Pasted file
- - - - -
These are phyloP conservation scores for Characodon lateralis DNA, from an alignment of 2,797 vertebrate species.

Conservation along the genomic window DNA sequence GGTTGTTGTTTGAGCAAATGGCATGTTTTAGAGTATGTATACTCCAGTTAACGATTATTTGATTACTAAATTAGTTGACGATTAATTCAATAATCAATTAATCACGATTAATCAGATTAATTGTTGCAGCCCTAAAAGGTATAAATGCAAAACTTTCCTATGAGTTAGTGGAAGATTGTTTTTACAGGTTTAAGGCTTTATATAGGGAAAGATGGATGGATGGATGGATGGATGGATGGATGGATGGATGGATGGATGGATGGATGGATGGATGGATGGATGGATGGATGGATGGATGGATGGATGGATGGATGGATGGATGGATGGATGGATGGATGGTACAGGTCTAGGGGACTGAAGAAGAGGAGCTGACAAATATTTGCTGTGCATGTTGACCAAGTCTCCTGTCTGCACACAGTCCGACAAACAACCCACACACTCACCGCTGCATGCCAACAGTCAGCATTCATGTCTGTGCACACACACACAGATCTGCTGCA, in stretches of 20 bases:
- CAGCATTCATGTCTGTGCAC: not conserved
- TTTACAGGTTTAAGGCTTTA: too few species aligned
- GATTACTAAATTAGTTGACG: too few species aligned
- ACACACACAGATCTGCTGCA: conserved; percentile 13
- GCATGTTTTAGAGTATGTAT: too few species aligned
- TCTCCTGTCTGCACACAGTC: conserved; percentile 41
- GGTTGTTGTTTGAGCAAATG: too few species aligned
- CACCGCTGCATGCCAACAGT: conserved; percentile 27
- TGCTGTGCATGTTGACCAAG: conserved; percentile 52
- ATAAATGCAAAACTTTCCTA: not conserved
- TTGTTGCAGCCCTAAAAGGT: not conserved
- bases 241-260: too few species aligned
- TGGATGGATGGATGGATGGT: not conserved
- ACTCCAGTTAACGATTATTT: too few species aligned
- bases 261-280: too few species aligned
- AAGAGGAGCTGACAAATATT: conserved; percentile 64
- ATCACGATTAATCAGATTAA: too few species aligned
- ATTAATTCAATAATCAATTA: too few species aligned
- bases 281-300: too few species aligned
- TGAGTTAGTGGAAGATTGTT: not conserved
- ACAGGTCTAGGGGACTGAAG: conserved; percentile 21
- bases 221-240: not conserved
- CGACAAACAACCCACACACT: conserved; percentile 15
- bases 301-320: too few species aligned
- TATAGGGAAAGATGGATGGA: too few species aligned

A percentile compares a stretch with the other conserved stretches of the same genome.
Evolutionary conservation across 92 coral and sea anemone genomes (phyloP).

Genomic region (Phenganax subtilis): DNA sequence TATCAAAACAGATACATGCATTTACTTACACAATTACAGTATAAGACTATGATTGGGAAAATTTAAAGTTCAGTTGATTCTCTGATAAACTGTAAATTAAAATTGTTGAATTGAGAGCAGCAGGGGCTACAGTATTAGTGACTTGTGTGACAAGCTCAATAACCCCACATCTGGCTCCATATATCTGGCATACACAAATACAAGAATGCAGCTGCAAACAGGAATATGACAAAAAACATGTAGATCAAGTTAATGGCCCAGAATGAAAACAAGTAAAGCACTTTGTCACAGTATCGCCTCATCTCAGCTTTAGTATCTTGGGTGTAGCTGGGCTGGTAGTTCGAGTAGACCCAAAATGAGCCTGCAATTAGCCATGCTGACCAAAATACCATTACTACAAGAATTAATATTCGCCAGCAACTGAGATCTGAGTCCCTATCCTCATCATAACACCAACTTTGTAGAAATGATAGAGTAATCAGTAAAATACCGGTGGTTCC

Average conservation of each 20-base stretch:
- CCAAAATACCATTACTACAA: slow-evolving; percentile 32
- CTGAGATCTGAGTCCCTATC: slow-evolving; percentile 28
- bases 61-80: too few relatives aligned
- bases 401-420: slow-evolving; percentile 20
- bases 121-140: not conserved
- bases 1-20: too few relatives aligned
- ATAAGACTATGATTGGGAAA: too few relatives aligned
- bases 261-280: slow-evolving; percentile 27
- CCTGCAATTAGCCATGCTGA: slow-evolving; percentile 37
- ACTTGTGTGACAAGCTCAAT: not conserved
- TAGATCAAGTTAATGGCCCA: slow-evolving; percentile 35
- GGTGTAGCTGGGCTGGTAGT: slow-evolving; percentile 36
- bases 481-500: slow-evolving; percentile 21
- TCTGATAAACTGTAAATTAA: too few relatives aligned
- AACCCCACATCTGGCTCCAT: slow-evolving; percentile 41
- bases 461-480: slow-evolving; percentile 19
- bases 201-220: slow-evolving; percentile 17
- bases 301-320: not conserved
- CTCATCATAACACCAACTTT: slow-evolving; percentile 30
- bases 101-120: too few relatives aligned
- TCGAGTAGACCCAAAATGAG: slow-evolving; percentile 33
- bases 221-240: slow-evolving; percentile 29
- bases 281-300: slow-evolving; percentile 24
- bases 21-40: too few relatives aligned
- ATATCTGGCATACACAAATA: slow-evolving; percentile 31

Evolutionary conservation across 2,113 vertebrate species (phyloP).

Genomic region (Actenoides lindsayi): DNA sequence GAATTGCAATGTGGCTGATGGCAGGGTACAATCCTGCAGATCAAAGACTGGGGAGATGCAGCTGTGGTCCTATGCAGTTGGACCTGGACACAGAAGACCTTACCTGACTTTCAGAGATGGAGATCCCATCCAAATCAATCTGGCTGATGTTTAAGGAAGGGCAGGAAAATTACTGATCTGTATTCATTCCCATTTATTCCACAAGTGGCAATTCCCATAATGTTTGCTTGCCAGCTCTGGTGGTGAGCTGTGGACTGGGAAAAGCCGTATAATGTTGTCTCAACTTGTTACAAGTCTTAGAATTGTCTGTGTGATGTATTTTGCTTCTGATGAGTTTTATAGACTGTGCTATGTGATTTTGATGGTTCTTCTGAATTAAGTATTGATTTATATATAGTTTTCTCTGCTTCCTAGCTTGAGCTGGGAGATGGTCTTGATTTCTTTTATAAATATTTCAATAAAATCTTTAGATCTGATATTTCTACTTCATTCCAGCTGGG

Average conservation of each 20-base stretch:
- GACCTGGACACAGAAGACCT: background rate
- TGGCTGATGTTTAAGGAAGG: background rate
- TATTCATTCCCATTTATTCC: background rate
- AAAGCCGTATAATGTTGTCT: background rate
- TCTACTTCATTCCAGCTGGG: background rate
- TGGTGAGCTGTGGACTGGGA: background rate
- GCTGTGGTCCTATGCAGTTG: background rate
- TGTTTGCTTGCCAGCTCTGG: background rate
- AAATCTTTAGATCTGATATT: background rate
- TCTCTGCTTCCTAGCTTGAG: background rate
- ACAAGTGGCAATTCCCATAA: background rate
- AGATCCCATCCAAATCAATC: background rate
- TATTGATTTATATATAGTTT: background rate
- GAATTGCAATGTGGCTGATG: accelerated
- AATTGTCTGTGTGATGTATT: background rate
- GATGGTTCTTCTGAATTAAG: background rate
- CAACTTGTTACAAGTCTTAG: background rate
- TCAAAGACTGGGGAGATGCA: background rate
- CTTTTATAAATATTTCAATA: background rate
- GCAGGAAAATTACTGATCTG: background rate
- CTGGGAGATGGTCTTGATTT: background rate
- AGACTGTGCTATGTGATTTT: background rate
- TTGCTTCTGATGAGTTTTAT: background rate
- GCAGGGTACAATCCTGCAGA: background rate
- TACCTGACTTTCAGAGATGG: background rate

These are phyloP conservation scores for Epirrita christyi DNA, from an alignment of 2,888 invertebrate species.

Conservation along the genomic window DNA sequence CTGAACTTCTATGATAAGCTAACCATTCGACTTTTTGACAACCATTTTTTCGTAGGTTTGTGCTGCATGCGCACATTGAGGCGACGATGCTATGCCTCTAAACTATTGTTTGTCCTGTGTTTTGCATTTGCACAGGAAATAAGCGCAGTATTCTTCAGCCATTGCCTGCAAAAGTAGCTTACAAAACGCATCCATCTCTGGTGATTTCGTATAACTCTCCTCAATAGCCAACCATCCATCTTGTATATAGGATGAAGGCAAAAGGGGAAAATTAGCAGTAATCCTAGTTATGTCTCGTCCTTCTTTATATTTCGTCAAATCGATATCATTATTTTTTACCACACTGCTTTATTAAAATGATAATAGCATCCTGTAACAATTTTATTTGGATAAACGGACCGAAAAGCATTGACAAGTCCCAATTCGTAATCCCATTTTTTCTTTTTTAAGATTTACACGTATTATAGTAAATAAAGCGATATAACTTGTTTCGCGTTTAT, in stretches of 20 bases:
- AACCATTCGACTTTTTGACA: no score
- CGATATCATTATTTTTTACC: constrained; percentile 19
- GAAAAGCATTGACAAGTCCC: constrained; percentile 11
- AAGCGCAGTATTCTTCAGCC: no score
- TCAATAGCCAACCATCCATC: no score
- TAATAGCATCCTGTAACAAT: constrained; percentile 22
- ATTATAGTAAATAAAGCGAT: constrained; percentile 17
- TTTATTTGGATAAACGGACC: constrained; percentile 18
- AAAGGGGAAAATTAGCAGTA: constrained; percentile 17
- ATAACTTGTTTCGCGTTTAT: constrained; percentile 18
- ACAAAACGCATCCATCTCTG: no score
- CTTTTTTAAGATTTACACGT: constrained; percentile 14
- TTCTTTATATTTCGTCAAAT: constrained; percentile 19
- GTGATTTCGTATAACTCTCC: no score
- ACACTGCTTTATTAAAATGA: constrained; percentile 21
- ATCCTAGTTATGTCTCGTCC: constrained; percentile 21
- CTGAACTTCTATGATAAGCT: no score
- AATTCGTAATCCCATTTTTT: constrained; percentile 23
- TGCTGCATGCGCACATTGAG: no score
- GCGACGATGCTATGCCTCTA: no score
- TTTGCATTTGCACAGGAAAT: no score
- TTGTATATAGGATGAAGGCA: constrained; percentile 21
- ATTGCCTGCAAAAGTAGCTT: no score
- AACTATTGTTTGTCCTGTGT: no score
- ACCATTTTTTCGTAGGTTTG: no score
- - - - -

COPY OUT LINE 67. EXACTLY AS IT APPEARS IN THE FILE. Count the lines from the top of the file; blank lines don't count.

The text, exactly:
- TGTTTGCTTGCCAGCTCTGG: background rate